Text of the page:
Shares in Portola rose as much as 11 percent Friday on news that its investigational therapy andaxanet alfa met the primary endpoint of reversing the effect of Bayer and Johnson & Johnson's anticoagulant Xarelto (rivaroxaban). In October, the drugmaker disclosed that the drug also effectively reversed the anticoagulation activity of Pfizer and Bristol-Myers Squibb's Eliquis (apixaban).
In the study, 41 healthy volunteers aged 50 to 75 were administered Xarelto once daily for four days and then randomised to receive andaxanet alfa or placebo. The company stated that efficacy was evaluated using biomarker ebdpoints, with anti-Factor Xa levels as the primary endpoint, while the secondary endpoints of the study included the plasma levels of plasma-unbound of Xarelto and thrombin generation levels.
Top-line results for the first part of the Phase 3 ANNEXA-R study illustrated that andaxanet alfa immediately and significantly reversed the anticoagulating effects of Xarelto, while the product was found to be well tolerated. Portola said that full results of the study will be presented later this year at the American College of Cardiology annual meeting.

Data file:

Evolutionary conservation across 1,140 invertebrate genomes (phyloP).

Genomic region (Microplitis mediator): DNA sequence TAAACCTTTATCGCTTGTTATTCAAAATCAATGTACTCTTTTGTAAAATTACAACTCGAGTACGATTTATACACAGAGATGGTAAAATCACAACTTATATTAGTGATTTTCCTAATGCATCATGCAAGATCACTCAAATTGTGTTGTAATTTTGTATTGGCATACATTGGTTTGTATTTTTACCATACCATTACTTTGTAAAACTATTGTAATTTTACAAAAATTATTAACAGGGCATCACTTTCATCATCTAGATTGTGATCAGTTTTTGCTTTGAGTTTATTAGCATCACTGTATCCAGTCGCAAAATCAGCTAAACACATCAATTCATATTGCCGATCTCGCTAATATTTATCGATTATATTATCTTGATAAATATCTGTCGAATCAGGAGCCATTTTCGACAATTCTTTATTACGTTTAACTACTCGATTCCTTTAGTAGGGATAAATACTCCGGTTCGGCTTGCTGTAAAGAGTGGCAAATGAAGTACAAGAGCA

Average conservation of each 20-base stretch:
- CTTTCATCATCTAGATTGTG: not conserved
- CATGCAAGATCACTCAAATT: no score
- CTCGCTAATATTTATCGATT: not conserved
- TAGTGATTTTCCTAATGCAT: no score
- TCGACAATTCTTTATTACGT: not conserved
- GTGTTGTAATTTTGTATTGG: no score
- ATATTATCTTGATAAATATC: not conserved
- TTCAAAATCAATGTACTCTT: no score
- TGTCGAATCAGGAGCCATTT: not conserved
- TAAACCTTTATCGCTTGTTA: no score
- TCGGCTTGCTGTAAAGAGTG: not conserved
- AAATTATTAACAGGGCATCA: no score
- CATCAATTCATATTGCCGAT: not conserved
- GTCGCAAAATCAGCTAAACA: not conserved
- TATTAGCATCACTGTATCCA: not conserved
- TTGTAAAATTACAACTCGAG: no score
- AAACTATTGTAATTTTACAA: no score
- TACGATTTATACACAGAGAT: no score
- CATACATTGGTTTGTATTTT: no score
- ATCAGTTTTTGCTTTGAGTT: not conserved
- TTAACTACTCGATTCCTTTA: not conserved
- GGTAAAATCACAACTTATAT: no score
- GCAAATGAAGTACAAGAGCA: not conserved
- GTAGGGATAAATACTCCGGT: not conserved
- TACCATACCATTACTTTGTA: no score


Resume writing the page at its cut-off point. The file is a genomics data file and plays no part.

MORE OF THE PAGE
"The statistically significant Phase 3 ANNEXA-R study data, together with results presented previously with [Eliquis], provide compelling evidence that this groundbreaking agent could serve as a universal antidote for Factor Xa inhibitor anticoagulants," remarked Portola executive vice president of R&D John T. Curnutte.
Meanwhile, Portola is conducting a second part of the study in which healthy volunteers will be administered Xarelto for four days followed by randomisation to receive andaxanet alfa, administered as an intravenous bolus followed by a continuous infusion for 120 minutes, or placebo. Results from the second phase of the study are anticipated in mid-2015.
Andaxanet alfa was granted breakthrough therapy status by the FDA in 2013.
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